Thursday, 5 November 2015

Dealing With Self Doubt When Trading

Self-doubt, that little niggling voice that convinces you you’re being safe by ignoring trades, can have a very negative impact on your trading. We all experience it, so it is important to get on top of it.

‘The market just doesn’t look right. I’ll skip this entry.’’

‘’I don’t like the way that pin bar formed. There seemed like a lot of buying pressure just waiting to come out.’’

‘’The tealeaves are telling me to skip this trade. Phew, thanks tea leaves!’’

Ok, so the last example may not apply to everyone, but you get the idea. You convince yourself into skipping trades. You’re avoiding the uncertainty that comes with trading and you’re trying to limit the fear of not knowing what is going to happen. You may not realise that is what you are doing – you may genuinely believe that the tealeaves are giving a stark warning – but it is.

This type of uncertainty can come after a run of losses, or even after a run of winning trades. After the losses you may think you’re just being extra cautious. After the winners you may believe that the winning streak HAS to come to an end and so you’re trying to filter out the losing trades.

Losses are part of trading. You cannot avoid them. It is the uncertainty that causes so many problems, usually making people blame themselves for losing trades and feeling downhearted instead of accepting the inevitable fact of trading – you will lose trades!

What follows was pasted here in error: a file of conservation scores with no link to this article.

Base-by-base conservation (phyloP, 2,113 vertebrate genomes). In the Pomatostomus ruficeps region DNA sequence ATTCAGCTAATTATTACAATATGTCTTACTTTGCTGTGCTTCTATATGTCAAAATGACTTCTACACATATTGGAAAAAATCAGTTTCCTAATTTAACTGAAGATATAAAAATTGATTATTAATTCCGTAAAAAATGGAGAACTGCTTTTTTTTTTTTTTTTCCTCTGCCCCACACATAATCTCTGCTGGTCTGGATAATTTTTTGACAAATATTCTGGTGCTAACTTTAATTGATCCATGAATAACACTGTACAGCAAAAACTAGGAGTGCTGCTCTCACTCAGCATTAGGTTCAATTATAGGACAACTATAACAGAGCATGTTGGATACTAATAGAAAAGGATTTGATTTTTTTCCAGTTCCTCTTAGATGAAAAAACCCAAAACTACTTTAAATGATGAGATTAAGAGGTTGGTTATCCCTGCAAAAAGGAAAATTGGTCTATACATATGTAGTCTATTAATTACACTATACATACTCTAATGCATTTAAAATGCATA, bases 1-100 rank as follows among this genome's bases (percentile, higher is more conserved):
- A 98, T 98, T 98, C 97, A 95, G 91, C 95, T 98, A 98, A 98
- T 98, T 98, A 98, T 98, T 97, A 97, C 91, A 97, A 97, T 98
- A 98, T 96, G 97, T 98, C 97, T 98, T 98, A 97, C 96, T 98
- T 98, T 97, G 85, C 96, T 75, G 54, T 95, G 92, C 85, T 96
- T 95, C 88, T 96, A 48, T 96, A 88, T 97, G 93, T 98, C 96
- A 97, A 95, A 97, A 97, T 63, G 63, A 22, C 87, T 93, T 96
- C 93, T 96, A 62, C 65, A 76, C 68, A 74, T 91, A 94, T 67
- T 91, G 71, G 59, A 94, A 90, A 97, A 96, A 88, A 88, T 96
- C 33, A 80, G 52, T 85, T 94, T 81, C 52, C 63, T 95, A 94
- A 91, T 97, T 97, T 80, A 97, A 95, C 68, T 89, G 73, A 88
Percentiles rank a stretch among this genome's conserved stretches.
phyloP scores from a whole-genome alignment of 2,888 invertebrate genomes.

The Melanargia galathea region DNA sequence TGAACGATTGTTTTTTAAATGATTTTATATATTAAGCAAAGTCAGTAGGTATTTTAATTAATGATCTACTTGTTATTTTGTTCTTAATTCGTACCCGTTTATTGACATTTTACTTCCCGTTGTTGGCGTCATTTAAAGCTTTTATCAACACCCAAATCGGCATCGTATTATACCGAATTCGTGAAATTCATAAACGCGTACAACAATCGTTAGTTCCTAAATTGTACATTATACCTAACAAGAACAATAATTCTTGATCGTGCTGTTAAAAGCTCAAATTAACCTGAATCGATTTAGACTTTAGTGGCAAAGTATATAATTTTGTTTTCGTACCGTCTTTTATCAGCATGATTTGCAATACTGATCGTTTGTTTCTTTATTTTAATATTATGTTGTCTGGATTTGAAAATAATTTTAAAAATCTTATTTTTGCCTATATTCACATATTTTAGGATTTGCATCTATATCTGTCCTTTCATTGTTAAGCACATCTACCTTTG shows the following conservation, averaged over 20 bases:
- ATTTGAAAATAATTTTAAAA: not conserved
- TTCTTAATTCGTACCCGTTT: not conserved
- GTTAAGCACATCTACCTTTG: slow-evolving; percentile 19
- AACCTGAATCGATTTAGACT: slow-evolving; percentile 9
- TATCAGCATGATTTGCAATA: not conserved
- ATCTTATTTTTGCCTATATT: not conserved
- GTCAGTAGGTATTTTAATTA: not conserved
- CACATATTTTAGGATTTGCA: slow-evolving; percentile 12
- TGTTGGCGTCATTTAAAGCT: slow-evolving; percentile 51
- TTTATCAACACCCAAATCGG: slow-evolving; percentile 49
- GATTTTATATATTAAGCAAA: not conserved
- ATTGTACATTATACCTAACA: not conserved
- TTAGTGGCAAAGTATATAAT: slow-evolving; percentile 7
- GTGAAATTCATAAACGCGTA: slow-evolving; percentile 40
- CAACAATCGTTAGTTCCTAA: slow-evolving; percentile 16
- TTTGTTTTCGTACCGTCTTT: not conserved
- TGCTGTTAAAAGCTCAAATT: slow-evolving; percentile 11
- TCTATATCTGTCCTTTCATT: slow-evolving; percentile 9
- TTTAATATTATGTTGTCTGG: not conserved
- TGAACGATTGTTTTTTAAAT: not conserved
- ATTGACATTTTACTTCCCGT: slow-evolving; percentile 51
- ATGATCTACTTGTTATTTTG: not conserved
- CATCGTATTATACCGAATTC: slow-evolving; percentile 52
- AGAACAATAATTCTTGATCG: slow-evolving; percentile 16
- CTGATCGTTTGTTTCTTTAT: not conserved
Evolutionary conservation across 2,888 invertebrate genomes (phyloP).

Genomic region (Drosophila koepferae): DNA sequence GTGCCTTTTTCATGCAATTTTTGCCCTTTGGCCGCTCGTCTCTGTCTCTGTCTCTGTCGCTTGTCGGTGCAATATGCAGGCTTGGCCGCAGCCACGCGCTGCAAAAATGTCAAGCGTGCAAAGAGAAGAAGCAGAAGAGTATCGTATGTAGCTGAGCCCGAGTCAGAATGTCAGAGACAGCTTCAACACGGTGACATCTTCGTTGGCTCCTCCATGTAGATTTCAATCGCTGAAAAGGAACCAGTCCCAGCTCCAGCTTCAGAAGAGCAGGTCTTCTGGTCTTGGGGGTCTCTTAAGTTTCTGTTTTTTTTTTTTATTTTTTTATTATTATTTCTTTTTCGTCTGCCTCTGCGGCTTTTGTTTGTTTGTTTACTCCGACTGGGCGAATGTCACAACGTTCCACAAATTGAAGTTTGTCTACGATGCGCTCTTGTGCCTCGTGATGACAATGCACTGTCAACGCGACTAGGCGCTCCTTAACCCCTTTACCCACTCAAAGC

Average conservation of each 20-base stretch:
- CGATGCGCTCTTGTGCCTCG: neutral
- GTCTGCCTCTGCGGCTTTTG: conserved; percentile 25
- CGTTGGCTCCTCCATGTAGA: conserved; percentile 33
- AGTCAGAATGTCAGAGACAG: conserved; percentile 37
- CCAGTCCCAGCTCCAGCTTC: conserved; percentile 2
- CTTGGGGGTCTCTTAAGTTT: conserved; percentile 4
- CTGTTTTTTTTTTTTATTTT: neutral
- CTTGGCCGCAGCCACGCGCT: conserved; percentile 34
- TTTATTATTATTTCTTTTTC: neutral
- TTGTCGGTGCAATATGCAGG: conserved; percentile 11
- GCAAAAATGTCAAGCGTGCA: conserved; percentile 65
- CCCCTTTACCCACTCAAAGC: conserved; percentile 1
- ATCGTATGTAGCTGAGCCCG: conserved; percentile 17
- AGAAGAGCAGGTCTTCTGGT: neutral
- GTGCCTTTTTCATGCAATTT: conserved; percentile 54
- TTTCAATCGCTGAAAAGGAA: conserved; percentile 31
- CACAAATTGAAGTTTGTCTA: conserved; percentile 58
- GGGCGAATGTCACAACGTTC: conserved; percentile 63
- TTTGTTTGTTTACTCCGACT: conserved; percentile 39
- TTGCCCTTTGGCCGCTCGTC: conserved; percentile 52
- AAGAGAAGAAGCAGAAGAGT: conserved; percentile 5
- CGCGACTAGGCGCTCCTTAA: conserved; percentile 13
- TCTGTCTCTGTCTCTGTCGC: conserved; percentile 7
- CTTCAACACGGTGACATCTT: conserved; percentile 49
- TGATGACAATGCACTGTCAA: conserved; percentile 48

Back test your plan to within an inch of its life. Really test it out on the data available on your charts. I know there’s this whole army of people who say back testing is useless because the market is constantly changing… Let those people believe that! You’re here to make money. To do that you need to become comfortable enough with your plan to accept the losses. If you haven’t back tested and you get two losses in a row, you’ll panic. Three losses in a row and you’ll begin to wonder if the methods still work. Four losses in a row and you’ll be looking for a new system! But if you back test, you will see that the losses come. You will be able to spot the average drawdown you have – maybe the worst in historical data was 5 losses in a row. But if the system is profitable and you’re comfortable with that drawdown then who cares?
 
Now I don’t mean start testing your system with data from 1950. But do enough testing to make yourself comfortable with it. Because skipping trades means inevitably you will skip winners as well as losers. And those winners are all part of your systems profitability. Skipping them means your success rate drops and thus your profitability.

On the 5 minute timeframe I back test one year. On the one hour timeframe it should be 3 – 5 years.


I hope you’ve all had a great trading week (no tealeaves involved!)




No comments:

Post a Comment